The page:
HARPER GOVERNMENT FISCAL WIZARDRY?
(From the Right-wing media no less!)
We’ll have to wait until between 2016 and 2017 to get out of the $26 billion hole we’re in.
Flaherty blames falling commodity prices — not that those stopped Saskatchewan, where commodities are king, from balancing its budget this year.
Perhaps he should look at his government’s own record instead. Prime Minister Stephen Harper has been in power for nearly six years. In the first five, federal spending went up 22% — almost a quarter. And when you look at the contents of Stephen Harper’s pork barrel, it’s easy to see how that happened.
The federal government has approved plans to build a magnificent $42-million glass dome on Parliament Hill as a new home for the House of Commons — a temporary one.
The Commons will be moved to the fancy new digs while the existing chamber on Parliament Hill is being renovated, a process expected to take about seven years.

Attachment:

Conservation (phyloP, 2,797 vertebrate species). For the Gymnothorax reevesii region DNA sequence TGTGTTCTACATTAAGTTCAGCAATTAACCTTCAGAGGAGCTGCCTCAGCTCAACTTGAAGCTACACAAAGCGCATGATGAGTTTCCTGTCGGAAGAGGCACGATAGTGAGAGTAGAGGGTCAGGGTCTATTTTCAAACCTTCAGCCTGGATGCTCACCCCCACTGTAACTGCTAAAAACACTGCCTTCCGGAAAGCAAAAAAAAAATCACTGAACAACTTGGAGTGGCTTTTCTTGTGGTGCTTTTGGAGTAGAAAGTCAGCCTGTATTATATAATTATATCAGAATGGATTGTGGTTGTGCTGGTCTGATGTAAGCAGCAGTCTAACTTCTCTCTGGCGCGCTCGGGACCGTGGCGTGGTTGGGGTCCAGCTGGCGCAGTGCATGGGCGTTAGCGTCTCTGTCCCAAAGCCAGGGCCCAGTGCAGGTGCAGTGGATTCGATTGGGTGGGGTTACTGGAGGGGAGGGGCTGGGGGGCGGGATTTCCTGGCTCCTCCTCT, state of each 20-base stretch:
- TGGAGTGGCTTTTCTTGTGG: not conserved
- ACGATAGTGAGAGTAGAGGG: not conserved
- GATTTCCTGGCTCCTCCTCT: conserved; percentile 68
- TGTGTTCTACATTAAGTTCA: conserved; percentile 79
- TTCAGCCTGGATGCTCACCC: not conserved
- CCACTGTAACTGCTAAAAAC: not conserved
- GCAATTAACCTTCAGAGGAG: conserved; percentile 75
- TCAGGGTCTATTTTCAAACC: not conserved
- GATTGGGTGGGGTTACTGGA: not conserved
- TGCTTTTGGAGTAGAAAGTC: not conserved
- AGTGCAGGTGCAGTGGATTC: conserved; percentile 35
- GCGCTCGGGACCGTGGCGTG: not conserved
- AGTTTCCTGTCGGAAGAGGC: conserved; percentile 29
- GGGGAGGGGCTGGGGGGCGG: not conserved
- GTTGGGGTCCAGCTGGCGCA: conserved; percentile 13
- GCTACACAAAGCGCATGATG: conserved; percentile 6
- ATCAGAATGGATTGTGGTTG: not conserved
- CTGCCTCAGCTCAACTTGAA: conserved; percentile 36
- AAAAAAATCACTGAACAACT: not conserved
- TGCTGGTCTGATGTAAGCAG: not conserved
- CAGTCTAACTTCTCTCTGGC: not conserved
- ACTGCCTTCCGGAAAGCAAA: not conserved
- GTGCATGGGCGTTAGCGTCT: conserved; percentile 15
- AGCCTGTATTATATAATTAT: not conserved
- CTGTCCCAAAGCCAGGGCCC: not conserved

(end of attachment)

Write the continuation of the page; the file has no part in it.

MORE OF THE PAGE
A number of experts familiar with the project have told CBC News that the temporary glass-domed Commons will almost certainly end up costing Canadian taxpayers well over $100 million.
The Harper government has found itself struggling to establish a long-promised watchdog for international religious persecution – trying to find a candidate for the office who’s ideologically compatible with the Conservatives but who won’t risk unduly hurting relations with countries such as China or Saudi Arabia.
OTTAWA — The former RCMP investigator who is leading the probe of fraudulent robocalls in Guelph could be called to give evidence in a legal challenge of last year’s election results.